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King's College Hospital, Carey Street, Westminster, c.1840.

​King's College Hospital, Carey Street, near the Strand, c.1840.

London’s Hospital Fund Cataloguing Project

During 2014, London Metropolitan Archives (LMA) was awarded a grant from the Wellcome Trust, through its Research Resources in Medical History scheme, to fund a project to catalogue the extensive additional deposits of records of The King’s Fund, formerly King Edward’s Hospital Fund for London. The project began in October with an archivist appointed and based at LMA. Project archivist, Amy Proctor outlines the history of the Fund and gives us an insight into the information she has been uncovering as she surveys nearly 100 linear metres of records.

History

The King’s Fund was established in 1897 when the Prince of Wales invited donations for a charitable fund to help the voluntary hospitals of London. On the accession of the Prince to the throne the charity took the name, ‘King Edward’s Hospital Fund for London’ and in 1907 it became an incorporated charity by Act of Parliament. The founders of the Fund were concerned they should acquire a sizeable capital which would yield a yearly income and could then be distributed in a way which would make a significant impact.

The Fund from the beginning was concerned with the quality of management in the hospitals it supported and also with overall hospital provision in the capital. One of the earliest actions of the Fund was to play a part in the removal of King’s College Hospital from near the Strand to Denmark Hill in South London, an area then chronically short of hospital provision. From 1898 institutions within seven miles of Charing Cross were invited to make applications for grants (this area would later be extended). The Fund did not simply distribute money on request, but established a system whereby any institution making application was subject to a visit by two representatives of the Fund who reported to the distribution committee on such matters as the state of the buildings, staff, the treatment of patients, management of finances and why the grant had been requested. The Fund often attached definite conditions to the grants it gave and in 1906 made grants conditional on the institution adopting the revised Uniform System of Accounts which had been established in the late 1800s to improve methods of hospital accounting.

The Fund took responsibility for cross-hospital services, for example, in the 1920s contributing towards the purchase and distribution of radium to London hospitals and in the 1930s establishing an emergency beds service to assist in the allocation of beds to patients in urgent need across London. The Fund often established committees and working parties to investigate particular matters, including pension schemes for nurses and hospital staff, provision of ambulances, road casualties, and perhaps most famously, hospital beds - a project which led to the redesign of the hospital bed, the new bed being used almost universally.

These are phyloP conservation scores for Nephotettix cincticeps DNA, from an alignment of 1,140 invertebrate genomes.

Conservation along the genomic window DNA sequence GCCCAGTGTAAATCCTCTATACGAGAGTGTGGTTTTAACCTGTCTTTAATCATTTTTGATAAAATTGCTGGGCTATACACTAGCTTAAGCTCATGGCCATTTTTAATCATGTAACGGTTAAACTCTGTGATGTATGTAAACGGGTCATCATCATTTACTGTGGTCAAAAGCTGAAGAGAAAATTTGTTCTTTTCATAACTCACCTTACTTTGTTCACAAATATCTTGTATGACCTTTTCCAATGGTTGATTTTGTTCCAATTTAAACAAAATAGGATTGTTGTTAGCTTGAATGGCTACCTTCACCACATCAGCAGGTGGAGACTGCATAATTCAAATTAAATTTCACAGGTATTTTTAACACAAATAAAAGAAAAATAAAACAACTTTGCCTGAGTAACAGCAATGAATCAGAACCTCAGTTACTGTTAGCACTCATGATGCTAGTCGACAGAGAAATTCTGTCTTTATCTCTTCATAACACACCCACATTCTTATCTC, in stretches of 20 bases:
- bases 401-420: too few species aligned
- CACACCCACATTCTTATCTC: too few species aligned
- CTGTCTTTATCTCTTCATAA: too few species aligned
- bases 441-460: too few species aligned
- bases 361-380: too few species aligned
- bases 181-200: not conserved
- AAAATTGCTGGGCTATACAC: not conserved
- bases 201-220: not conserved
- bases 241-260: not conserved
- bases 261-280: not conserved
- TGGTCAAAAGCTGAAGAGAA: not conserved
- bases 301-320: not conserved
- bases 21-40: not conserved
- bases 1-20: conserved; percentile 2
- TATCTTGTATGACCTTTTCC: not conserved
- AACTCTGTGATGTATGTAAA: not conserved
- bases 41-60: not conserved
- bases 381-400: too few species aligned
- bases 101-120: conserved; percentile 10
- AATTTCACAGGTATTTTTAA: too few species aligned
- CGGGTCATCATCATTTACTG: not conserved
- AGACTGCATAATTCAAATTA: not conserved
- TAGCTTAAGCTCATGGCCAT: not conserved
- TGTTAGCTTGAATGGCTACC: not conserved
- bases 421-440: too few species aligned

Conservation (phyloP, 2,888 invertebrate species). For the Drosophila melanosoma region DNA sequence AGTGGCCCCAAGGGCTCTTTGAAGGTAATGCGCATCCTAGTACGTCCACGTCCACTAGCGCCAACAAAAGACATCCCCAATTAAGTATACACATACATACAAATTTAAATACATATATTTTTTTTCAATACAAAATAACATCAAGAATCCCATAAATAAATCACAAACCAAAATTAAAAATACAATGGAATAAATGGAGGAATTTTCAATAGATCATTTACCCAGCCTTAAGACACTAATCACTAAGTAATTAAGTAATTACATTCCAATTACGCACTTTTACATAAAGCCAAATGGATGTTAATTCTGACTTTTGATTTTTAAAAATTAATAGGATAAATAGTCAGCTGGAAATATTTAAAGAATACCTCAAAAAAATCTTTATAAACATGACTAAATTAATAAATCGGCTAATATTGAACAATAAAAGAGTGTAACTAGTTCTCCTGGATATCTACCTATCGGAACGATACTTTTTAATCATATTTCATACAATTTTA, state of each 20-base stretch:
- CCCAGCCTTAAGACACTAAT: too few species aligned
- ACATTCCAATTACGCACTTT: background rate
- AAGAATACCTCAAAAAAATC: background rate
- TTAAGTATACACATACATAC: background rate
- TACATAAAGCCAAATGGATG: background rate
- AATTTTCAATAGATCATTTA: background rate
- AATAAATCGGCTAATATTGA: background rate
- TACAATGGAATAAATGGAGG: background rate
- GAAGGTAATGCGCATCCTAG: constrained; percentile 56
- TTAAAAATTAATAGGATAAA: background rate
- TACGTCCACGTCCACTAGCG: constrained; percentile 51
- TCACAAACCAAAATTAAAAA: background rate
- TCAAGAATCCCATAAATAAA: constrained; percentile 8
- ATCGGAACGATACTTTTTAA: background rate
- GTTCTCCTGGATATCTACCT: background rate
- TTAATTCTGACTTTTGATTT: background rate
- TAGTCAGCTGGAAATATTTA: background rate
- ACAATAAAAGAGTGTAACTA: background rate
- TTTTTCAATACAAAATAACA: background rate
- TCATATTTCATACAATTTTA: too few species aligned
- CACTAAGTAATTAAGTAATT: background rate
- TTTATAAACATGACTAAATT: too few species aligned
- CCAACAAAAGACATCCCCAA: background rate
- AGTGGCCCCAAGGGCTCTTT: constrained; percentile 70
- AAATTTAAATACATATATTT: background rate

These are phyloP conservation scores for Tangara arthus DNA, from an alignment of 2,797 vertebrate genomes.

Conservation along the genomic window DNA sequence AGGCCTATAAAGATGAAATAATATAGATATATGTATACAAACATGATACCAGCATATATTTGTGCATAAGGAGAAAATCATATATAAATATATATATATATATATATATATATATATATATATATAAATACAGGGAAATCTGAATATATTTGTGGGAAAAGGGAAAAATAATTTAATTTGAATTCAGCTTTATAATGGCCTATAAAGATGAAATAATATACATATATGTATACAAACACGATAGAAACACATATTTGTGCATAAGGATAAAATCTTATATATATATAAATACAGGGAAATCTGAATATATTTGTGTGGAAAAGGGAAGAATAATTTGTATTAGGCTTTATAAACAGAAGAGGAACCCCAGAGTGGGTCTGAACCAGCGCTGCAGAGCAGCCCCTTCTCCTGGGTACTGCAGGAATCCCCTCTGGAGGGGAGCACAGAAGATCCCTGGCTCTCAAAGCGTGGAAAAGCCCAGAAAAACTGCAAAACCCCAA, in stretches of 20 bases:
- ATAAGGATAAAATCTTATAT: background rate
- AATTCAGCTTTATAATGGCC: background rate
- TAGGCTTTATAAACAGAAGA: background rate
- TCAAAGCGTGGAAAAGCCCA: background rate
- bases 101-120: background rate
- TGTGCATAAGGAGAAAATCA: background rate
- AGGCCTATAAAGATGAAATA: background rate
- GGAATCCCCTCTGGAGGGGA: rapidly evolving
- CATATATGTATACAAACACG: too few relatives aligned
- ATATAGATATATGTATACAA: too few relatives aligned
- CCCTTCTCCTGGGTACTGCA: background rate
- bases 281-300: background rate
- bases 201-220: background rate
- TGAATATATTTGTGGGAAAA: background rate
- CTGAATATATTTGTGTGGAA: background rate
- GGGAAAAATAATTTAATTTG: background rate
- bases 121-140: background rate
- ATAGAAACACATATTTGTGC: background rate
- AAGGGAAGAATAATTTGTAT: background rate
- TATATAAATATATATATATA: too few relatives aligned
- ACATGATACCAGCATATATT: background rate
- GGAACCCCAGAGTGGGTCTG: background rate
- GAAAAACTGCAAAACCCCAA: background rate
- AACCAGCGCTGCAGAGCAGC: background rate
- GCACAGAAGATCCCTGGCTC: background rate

The establishment of the National Health Service (NHS) in 1948 caused the Fund to reappraise its work and it began to concentrate on developing good practice. In the 1940s and 1950s it established training colleges for ward sisters, matrons and hospital administrators as well as creating a catering advisory service. As the twentieth century progressed, the Fund further diversified into development projects which aimed to improve the quality of health care. In 1986 it established the King’s Fund Institute to investigate important health policy issues in depth. Today the King’s Fund is an influential organisation in health policy pioneering the development of patient choice in the NHS, of partnerships between health and social care, and of the arts in health.

Archives

The archives have been deposited in various stages since 1963 and currently over half, approximately 98.3 linear metres, remains uncatalogued and therefore inaccessible to researchers. The uncatalogued material consists of administrative and project files, official reports of inspection visits to hospitals, records of grant giving, committee minutes and correspondence. There is an enormous amount of potential material here for researchers into health care provision and hospital services in the UK in the twentieth century which will be being gradually uncovered. Already in the early stages of the project as the records are surveyed, there have been some exciting finds including a large series of grant correspondence files with charitable convalescent homes. Also, a large number of the Fund’s projects have been found to be documented in detail, such as SHARE, a black and ethnic information exchange project and the records of the Centenary Beds Project which revisited the first King Edward’s Hospital Fund bed design. These records will be described and packaged appropriately to ensure their long-term preservation and the catalogue will be made available to researchers by October 2015.

Although we are not able to provide access to the uncatalogued records during the project, you can view the existing catalogue on LMA’s online catalogue under the reference A/KE. For further information about the King’s Fund, please visit its website.

Published:
03 February 2015
Last Modified:
27 September 2018

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